Modi’s Demonetization: Indian bank data negates Indian Govt claims

0
192
Bank

News Desk |

In a new report that will possibly turn into a major disaster for the Indian government, the country’s central bank has revealed that 99.30% of the currency demonetized in November 2016 is back in circulation.

According to the Reserve Bank of India’s annual report for 2017-18 released on Wednesday, almost all of the Rs. 500 and Rs. 1000 notes demonetized, which made up 86% of currency at that point, were exchanged for new currency or deposited into banks. While the government had early indicated it expected Rs. 4-5 trillion in “black money” would not return to the system, RBI has said that of the Rs.15.4 trillion in demonetized notes, Rs. 15.3 trillion had been returned and only Rs. 107 billion purged.

Nearly all of the currency removed from circulation in a surprise 2016 attempt to root out illegal hoards of cash came back into the financial system, India’s reserve bank has announced, indicating the move did little to slow the underground economy.

Prime Minister Narendra Modi’s currency decree, which was designed to destroy the value of billions of dollars in untaxed cash stockpiles, caused an economic slowdown and months of financial chaos for tens of millions of people.

Modi announced in a shock November 2016 TV address that all 500-rupee and 1,000-rupee notes, then worth about $7.50 and $15, would be withdrawn immediately from circulation. The banned notes could be deposited into bank accounts but the government also said it would investigate deposits over 250,000 rupees, or about $3,700. The government eventually released new currency notes worth 500 and 2,000 rupees.

In theory, the decree meant corrupt politicians and business-people would suddenly find themselves sitting on billions of dollars in worthless currency, known here as “black money.”

“A few people are spreading corruption for their own benefit,” Modi said in the surprise nighttime speech announcement of the order. “There is a time when you realize that you have to bring some change in society, and this is our time.”

But even as the decree caused turmoil for those in India who have always depended on cash — the poor and middle class, and millions of small traders — the rich found ways around the currency switch. In the months after the decree, businesspeople said that even large amounts of banned currency notes could be traded on the black market, though middlemen charged heavy fees.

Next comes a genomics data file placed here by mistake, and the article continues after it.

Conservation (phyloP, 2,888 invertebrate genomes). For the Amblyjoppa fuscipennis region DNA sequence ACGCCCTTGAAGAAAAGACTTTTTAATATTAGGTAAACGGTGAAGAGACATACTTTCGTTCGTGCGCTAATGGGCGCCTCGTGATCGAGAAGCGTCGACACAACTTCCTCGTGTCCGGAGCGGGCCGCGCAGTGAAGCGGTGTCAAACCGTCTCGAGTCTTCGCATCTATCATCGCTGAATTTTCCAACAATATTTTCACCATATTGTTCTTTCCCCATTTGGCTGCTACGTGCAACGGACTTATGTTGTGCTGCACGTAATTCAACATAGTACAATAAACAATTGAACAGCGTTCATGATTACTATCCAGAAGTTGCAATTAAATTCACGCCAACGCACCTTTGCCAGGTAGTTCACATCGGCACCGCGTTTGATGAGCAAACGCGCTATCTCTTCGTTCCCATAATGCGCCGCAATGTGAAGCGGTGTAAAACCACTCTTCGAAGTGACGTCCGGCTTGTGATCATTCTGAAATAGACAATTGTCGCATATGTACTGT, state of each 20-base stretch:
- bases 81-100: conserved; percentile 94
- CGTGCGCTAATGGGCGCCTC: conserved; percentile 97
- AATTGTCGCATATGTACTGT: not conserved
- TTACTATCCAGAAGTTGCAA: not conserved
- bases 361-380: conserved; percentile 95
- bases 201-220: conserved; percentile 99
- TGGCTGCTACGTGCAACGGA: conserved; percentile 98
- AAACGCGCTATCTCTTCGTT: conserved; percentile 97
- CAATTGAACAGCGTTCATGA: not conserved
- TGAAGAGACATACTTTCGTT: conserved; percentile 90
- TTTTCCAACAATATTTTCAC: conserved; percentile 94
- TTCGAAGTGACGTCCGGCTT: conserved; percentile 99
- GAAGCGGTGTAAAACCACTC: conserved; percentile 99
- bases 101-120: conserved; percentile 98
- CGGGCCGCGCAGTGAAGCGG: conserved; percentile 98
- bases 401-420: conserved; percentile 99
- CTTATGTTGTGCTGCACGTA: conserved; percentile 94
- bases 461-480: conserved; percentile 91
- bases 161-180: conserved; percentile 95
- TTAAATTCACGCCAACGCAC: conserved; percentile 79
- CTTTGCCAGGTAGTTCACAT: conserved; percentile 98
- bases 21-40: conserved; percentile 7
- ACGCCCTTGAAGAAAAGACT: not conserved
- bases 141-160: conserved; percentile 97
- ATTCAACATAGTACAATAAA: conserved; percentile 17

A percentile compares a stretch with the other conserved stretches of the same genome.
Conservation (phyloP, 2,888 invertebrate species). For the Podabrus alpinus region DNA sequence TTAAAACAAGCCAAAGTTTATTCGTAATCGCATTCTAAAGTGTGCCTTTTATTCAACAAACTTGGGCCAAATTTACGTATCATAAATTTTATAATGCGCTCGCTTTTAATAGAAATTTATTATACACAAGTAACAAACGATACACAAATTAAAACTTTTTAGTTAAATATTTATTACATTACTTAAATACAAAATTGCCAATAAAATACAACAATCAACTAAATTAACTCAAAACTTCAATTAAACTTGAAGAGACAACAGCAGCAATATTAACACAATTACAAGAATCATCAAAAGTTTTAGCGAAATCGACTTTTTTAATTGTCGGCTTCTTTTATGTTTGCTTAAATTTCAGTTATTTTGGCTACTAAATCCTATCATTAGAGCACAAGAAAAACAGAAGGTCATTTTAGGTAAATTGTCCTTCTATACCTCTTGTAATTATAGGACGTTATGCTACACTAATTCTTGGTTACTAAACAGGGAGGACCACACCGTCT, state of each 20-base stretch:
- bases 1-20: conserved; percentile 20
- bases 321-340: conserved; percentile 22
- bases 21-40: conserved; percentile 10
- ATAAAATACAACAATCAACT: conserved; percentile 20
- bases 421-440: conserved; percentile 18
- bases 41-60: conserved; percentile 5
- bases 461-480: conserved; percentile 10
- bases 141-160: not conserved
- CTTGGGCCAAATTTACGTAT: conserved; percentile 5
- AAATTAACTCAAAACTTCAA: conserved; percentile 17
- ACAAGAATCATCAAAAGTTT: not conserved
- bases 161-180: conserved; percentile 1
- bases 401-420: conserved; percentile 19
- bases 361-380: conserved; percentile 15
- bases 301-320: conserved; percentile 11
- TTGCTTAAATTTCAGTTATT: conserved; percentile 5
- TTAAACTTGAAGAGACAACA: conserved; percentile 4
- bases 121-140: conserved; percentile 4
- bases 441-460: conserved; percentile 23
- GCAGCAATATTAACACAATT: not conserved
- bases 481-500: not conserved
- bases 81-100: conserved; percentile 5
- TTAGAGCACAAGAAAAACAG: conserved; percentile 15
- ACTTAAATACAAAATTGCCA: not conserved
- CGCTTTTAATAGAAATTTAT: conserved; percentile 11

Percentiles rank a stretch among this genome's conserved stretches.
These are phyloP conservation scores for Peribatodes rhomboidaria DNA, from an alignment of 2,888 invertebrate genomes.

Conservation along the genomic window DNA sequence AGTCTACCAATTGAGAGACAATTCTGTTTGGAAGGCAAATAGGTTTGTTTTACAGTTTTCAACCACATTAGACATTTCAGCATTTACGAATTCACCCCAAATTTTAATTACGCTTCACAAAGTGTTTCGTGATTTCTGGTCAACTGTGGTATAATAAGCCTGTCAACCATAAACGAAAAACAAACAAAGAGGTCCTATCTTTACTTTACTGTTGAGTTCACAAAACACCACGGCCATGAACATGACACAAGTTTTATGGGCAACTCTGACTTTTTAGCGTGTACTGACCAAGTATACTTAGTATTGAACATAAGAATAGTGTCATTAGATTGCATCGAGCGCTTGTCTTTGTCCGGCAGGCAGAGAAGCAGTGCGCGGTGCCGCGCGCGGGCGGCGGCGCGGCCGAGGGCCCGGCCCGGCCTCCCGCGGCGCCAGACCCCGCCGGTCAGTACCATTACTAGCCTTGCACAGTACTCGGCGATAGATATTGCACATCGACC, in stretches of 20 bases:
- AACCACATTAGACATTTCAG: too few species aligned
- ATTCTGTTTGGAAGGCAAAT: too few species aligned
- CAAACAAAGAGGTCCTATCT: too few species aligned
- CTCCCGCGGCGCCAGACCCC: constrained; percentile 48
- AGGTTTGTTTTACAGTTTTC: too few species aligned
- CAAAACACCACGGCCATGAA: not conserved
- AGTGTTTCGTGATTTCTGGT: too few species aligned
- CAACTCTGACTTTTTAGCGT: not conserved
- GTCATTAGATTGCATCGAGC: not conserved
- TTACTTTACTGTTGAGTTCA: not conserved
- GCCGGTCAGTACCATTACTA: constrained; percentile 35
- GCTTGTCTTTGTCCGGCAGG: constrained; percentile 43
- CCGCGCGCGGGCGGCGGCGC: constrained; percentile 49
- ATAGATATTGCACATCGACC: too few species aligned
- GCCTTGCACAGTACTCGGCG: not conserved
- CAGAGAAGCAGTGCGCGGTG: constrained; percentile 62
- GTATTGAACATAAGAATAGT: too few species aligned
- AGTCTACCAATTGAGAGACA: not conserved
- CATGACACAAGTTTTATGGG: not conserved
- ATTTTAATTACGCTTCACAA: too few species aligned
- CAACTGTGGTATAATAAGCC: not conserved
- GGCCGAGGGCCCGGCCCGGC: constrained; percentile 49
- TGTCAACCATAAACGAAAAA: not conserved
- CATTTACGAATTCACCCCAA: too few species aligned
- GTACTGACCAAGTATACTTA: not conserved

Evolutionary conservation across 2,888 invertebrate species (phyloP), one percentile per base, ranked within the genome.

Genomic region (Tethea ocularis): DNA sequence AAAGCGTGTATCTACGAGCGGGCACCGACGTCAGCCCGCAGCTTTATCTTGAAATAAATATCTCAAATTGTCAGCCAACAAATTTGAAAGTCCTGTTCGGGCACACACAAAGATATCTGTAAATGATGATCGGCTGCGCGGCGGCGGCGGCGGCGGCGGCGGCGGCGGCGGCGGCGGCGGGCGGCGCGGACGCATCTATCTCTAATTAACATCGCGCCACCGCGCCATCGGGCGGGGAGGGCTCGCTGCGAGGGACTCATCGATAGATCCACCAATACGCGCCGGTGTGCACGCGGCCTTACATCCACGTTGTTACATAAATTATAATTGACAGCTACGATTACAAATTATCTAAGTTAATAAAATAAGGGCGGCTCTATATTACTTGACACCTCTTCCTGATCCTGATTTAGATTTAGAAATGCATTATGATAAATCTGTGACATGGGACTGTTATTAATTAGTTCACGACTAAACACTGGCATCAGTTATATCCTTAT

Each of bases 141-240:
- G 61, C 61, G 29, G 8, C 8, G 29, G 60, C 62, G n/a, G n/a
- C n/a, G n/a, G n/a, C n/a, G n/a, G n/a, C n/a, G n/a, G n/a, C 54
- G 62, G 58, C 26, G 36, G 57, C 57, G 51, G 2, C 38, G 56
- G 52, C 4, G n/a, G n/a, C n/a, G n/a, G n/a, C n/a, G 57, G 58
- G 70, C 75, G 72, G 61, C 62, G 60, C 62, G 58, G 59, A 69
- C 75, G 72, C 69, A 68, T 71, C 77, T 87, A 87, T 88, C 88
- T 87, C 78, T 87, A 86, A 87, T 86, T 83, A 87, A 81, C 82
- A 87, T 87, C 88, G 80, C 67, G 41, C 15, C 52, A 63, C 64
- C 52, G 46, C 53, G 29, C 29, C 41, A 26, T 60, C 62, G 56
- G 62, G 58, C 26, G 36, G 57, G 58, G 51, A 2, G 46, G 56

The reserve bank report said in its Wednesday report that 99.3 percent of the $217 billion in notes withdrawn from circulation had come back into the economy. Some officials had originally predicted that number could be as low as 60 percent.

“Frankly, I think demonetization was a mistake,” said Gurcharan Das, a writer and the former head of Proctor & Gamble in India. He said that while it did broaden the country’s tax base, it was a nightmare for the immense, cash-dependent informal economy.

“You can’t overnight change that in a country which is poor and illiterate. Therefore, for me it’s not only an economic failure but a moral failure as well,” Das said.

The government had then argued that at least ₹3 trillion of the old currency will not be returned to the banking system for fear of scrutiny.

A finance ministry official tacitly admitted as much in an incredulous response to a question at a press conference convened at North Block, which houses the finance ministry. “I think demonetization has achieved its objectives quite substantially,” said Subhash Chandra Garg, secretary of department of economic affairs, and then added, “How is not the question. If you have a counter-narrative just tell me.”

In September 2017, a research report by the State Bank of India (SBI) stated that India is currently undergoing a slowdown with gross domestic product (GDP) growth rate being affected, beginning second quarter of FY2017. The continued fall in GDP since Q2FY17 has raised the specter of whether growth slowdown is currently temporary. This along with a slowdown in demand and languishing capital formation shows that the Indian economy is in urgent need of a fiscal push now to shore up growth.

Many experts and economic figures such as manufacturers attribute this slowdown to Modi’s policies. The most significant being his demonetization and the more recent imposition of GST. This recent revelation could as well be a final blow to the incumbent BJP government who is set to face reelection in 2019. It could also be dangerous for Indo-Pak relations as the BJP may try to divert domestic attention by focusing attacks on its arch-rival in the west.